Hi and welcome,

Lots of good advice given by others, but just to update you a little, NAD's "soft-clipping" circuit has been a feature for years of NAD amplifiers. What it does is, at the expense of slightly increased overall distortion (measurable but likely inaudible), it prevents the "hard" and nasty-sounding waveform clipping of conventional solid-state amps driven past their limits. I'd leave soft clipping turned off if I were you.

One poster suggests that the possible 4-ohm load of the Cantons combined with the 4-ohm M80s may be a bit too much for the NAD, and I'd agree.

In the past, Canton speakers had a very "Germanic" sound typical of lots of German brands---a somewhat pumped-up boomy bass, recessed midrange and greatly exaggerated upper highs--cymbals, etc. We used to call it "boom and tizz".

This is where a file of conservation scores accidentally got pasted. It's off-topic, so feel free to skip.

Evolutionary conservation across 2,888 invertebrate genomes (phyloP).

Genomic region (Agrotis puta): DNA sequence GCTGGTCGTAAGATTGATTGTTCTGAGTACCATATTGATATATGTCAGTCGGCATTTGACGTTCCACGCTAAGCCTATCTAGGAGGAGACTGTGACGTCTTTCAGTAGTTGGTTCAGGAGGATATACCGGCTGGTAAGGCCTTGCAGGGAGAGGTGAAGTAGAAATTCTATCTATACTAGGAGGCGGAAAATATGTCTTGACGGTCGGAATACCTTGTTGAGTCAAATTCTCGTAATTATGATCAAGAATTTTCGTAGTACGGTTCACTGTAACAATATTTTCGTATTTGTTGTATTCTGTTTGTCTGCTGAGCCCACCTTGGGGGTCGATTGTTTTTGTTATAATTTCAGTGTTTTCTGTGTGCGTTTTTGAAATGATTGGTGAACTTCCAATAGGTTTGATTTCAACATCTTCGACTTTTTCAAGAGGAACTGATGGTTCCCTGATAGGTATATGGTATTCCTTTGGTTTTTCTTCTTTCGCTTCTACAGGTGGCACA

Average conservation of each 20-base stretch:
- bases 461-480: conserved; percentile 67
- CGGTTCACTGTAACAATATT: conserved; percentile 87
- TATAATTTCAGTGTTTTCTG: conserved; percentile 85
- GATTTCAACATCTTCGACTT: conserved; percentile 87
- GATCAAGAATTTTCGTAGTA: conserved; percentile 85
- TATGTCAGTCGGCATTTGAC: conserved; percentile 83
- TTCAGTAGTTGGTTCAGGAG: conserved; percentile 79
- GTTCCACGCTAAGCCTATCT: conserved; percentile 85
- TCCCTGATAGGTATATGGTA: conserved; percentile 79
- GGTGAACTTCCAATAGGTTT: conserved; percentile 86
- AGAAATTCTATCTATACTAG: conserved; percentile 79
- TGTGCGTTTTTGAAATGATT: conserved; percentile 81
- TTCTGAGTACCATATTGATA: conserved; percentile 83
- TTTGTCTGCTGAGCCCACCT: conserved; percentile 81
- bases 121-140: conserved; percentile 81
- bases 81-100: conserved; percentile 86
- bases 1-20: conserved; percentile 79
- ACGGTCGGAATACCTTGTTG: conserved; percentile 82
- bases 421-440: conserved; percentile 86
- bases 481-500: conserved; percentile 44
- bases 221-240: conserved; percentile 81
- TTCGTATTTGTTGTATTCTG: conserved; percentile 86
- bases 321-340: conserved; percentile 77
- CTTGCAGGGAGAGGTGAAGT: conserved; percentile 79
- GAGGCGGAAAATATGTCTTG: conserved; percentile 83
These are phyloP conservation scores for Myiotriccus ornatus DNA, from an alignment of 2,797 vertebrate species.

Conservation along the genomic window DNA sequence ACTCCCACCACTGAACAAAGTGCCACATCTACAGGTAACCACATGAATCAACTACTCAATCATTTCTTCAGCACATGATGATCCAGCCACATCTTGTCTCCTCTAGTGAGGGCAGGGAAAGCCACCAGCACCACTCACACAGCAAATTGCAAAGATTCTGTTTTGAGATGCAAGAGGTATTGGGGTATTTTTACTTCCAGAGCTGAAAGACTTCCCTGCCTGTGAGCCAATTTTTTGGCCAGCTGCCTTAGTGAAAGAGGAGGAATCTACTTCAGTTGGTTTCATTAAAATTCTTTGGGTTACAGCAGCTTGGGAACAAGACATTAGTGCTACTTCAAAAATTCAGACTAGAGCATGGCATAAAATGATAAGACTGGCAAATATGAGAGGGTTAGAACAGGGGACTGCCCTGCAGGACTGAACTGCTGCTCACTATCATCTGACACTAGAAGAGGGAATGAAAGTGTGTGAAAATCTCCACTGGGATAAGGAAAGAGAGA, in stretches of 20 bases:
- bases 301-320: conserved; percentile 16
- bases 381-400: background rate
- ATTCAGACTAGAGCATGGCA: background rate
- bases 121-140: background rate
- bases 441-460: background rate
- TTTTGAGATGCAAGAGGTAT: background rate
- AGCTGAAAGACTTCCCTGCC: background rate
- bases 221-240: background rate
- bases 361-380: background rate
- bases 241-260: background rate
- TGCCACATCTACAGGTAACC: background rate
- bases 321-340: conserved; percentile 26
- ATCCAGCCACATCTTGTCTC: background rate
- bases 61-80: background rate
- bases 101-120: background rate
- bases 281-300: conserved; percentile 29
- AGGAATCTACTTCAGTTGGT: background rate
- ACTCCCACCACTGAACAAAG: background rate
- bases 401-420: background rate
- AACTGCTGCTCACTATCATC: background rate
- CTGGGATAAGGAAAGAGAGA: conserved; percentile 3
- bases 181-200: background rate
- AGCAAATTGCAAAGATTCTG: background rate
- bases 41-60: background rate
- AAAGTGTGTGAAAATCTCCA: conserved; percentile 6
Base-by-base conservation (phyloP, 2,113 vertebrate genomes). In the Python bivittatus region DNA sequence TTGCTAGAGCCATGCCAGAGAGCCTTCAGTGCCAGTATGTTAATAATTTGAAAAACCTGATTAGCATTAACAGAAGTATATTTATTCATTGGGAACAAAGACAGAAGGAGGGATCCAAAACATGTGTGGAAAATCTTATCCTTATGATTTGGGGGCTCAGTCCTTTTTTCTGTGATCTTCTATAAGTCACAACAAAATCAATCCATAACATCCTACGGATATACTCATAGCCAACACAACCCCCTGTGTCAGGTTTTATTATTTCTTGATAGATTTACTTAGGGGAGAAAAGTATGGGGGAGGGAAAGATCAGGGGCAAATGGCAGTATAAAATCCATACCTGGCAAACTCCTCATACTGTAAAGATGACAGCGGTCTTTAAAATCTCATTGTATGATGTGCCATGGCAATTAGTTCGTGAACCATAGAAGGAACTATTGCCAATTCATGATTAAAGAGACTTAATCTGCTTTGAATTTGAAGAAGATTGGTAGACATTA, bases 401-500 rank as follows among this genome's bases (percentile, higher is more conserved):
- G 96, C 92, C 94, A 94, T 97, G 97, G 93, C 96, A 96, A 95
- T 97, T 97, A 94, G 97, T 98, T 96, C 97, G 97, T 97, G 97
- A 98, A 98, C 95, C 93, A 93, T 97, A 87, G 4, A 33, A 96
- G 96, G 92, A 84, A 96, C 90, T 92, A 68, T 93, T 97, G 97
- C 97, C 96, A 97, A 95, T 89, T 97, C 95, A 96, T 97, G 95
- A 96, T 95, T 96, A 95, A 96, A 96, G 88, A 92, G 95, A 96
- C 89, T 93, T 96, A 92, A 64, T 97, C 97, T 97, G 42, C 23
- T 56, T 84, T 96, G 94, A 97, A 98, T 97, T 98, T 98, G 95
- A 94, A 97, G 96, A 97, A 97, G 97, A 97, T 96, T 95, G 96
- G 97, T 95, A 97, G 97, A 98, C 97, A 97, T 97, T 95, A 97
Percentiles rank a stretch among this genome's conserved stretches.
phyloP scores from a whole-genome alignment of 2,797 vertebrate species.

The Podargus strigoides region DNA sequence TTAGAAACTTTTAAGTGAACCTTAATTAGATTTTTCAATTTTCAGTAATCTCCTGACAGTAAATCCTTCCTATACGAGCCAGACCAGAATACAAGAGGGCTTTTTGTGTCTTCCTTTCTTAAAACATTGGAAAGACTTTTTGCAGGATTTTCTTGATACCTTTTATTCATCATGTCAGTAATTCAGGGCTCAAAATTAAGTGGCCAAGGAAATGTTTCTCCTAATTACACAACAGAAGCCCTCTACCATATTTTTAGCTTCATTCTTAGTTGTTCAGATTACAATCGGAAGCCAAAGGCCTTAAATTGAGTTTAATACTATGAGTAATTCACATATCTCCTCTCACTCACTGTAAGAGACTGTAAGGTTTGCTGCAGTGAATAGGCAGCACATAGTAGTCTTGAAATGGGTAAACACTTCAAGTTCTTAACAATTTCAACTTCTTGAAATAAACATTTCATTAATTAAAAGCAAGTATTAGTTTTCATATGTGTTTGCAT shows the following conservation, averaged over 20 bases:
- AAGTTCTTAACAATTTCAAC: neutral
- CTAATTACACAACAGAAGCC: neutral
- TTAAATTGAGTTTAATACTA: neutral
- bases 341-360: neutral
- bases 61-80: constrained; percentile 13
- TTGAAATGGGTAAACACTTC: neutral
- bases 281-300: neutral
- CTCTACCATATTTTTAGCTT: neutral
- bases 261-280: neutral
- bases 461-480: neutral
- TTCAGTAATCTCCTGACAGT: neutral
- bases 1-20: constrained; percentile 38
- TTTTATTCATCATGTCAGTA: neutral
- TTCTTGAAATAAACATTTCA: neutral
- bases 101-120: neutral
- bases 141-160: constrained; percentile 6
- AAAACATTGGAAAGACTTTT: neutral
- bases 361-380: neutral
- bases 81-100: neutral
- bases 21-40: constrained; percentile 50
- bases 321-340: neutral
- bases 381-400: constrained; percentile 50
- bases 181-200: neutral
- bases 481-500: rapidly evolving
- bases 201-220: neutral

The Axiom M80s are more "linear", better balanced through deep bass, midrange and highs. That will make them sound quite different from your Cantons if the Cantons still have the German voicing.

And for sure try some good movie soundtracks and CDs. MP3 stuff at 128 kbps played over linear speakers like the M80s will reveal any audible defects. Use 320 kbps or higher files to preserve transparency and avoid harshness.

Alan Lofft,
Axiom Resident Expert